Cigarette habits on shows, film have impact on kids, says research

LONDON • The smoke alarm has been triggered in Britain, where anti-tobacco campaigners say contestants' cigarette habits in reality TV show Love Island and Winston Churchill's cigars in Oscar-winning film Darkest Hour inspire children to take up smoking.

Action on Smoking and Health (Ash) and the UK Centre for Tobacco and Alcohol Studies said children in Britain are exposed to significant amounts of on-screen smoking.

They cited a rise in smoking in Oscar-nominated films and research that showed cigarettes appeared in Love Island every five minutes on average, with the Lucky Strike brand appearing 16 times.

This year, 86 per cent of Oscar-nominated films contained someone smoking, up from 60 per cent four years ago, the groups told Members of Parliament in the House of Commons science and technology select committee.

Just over half the nominated actors depicted smokers, the highest level in several years, research found.

Given Love Island's popularity with young people, last summer's series left "gross impressions" of smoking on children under 16, the campaigners told the MPs in a submission to the parliamentary inquiry into the impact of social media and screen use on young people's health.

The campaigners want the communications regulator Ofcom and the British Board of Film Classification (BBFC) to monitor youth exposure to portrayals of tobacco use on screen, discourage any depictions of tobacco use and require broadcasters or cinemas to run anti-smoking advertisements during presentations that feature smoking.

Smoking is banned in British advertising, but not in programmes.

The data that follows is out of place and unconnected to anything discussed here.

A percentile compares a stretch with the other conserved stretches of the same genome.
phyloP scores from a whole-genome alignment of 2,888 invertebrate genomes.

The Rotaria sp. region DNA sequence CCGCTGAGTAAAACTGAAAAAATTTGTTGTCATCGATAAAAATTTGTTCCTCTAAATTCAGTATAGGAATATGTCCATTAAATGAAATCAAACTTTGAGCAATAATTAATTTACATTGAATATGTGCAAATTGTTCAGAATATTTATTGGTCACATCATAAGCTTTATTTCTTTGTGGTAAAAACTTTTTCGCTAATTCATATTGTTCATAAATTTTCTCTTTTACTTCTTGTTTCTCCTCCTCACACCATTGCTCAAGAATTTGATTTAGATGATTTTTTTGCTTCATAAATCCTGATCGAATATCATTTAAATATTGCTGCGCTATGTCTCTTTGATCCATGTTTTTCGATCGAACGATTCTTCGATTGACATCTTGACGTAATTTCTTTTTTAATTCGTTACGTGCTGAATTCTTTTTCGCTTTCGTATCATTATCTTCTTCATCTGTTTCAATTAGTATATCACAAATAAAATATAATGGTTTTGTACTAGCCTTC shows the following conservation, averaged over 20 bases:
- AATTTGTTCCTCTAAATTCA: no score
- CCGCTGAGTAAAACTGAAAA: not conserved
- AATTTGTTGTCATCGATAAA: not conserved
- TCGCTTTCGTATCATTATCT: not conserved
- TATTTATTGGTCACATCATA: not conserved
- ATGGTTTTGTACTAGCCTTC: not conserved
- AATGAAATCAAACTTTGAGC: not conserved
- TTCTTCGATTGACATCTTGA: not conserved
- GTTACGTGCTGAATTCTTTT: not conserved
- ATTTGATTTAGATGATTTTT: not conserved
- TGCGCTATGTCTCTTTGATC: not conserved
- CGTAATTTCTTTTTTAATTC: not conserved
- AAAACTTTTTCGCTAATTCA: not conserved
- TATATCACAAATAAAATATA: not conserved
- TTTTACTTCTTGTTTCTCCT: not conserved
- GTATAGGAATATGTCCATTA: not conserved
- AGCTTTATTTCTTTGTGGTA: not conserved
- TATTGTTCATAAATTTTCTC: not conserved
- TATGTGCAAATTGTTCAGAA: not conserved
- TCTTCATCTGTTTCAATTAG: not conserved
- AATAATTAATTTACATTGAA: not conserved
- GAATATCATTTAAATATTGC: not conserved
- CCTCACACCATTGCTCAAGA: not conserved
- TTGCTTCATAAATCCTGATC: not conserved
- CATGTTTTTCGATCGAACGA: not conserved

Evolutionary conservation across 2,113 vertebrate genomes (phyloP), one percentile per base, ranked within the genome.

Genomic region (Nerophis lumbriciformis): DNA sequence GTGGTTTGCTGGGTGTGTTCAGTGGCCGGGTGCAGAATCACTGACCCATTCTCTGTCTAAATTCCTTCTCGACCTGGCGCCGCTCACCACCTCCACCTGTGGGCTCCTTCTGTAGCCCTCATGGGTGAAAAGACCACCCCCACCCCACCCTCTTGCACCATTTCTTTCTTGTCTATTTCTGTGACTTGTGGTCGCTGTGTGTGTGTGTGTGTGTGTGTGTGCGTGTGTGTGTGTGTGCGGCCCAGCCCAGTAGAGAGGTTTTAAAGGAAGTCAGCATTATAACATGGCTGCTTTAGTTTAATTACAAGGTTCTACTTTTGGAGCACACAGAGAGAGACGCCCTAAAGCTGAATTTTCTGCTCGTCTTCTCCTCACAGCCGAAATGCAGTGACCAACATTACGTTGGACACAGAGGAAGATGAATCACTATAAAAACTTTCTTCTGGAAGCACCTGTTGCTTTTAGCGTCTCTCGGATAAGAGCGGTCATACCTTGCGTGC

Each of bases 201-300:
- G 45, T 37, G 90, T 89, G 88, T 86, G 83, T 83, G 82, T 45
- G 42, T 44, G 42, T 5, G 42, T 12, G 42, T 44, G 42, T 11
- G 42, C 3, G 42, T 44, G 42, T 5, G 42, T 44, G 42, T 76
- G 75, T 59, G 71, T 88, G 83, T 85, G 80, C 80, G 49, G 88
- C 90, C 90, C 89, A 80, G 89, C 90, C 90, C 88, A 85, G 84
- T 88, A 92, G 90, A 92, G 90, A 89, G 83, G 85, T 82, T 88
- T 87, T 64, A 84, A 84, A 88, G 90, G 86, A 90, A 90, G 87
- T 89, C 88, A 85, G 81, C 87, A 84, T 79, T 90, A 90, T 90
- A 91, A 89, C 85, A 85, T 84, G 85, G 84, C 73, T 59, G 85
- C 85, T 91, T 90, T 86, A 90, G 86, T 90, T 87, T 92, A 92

Craig Lawson, a dumped Love Island contestant, told The Sun newspaper last year that every participant was given at least 20 cigarettes a day by producers, if they wanted them.

"Ofcom and the BBFC, which regulate these sectors, need to take the necessary steps to warn parents of the risks and protect our children from the harmful effects of tobacco imagery," said Ms Deborah Arnott, chief executive of Ash.

She added that while showing Churchill smoking was justified because he was a famous cigar smoker, the majority of the smoking roles in biographical films were taken by fictional characters.

However, pro-smokers' group Forest said Ash was mounting "an attack on artistic freedom" and claimed there was "no significant evidence that smoking on television or film encourages teenagers to smoke".

Ash responded that multiple academic studies had proven causality and noted that Forest is funded by the Tobacco Manufacturers' Association.

Forest is supported by companies including British American Tobacco, which makes Lucky Strike and Camel cigarettes.

The submission to MPs includes figures from Cancer Research UK, showing that, between 2014 and 2016, about 127,000 children a year started smoking for the first time.

That research shows more than 60 per cent of those who try smoking become regular smokers.

"The introduction of standardised packaging of tobacco products, backed up by the complete ban on advertising, leaves smoking in the entertainment media as the main way smoking is promoted to children," said Mr George Butterworth, a senior policy manager at Cancer Research UK.


A version of this article appeared in the print edition of The Straits Times on April 17, 2018, with the headline 'Cigarette habits on shows, film have impact on kids, says research'. Print Edition | Subscribe